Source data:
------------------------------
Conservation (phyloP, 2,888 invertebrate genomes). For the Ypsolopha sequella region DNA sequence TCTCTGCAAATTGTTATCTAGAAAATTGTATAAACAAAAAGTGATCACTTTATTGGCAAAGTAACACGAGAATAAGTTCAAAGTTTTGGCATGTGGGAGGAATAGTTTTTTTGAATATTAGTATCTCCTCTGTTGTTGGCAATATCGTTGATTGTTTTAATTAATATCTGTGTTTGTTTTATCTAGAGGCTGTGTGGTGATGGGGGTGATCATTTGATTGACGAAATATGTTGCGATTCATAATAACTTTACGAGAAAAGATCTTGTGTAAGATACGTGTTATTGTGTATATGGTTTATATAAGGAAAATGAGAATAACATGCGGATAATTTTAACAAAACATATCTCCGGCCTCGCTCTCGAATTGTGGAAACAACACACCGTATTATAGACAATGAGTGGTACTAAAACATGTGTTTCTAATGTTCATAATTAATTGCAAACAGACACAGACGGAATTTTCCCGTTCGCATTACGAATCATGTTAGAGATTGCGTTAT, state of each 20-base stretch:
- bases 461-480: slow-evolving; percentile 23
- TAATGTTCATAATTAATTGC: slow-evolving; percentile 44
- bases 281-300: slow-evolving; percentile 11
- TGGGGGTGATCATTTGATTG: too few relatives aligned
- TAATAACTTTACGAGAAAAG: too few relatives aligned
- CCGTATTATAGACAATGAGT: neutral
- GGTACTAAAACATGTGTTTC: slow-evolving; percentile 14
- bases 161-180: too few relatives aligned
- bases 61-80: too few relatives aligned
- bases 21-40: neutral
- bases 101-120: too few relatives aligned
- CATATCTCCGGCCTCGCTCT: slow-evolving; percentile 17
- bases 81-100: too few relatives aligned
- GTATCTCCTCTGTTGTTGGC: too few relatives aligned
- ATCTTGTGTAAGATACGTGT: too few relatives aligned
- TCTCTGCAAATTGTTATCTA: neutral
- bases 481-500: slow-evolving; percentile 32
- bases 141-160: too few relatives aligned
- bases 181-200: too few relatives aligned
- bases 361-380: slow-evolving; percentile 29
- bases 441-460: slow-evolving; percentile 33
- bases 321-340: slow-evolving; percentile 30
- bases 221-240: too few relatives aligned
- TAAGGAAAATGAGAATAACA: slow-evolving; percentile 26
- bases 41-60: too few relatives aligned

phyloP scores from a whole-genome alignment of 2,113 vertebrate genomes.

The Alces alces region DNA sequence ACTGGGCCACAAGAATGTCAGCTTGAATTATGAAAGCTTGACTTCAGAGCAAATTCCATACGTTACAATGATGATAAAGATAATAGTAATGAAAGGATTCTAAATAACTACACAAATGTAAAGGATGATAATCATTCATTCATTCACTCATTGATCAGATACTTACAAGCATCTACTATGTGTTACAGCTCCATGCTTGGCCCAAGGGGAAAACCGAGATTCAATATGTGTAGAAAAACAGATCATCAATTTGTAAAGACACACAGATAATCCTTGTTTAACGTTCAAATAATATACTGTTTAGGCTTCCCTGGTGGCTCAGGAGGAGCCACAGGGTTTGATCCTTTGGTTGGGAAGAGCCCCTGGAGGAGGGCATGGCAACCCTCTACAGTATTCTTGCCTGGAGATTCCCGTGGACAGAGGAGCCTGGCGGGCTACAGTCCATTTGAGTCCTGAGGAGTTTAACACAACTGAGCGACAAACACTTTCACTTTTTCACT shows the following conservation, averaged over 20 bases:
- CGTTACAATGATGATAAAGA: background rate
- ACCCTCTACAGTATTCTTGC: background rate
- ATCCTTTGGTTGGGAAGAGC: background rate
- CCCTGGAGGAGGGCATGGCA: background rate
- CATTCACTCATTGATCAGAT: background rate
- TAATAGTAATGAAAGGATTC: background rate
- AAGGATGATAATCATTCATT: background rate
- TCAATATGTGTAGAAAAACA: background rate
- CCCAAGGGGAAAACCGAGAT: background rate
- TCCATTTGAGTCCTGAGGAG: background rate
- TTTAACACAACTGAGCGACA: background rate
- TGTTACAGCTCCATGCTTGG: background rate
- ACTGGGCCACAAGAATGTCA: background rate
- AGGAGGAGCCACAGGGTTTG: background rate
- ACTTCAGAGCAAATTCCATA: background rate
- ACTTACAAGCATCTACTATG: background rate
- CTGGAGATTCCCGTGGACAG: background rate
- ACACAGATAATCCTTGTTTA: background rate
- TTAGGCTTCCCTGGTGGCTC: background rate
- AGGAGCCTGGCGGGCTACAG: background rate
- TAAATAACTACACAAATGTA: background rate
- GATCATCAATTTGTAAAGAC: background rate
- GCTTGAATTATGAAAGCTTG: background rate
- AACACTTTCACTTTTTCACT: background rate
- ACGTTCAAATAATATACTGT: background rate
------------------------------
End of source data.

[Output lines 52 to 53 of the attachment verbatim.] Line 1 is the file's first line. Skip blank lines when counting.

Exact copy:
- AACACTTTCACTTTTTCACT: background rate
- ACGTTCAAATAATATACTGT: background rate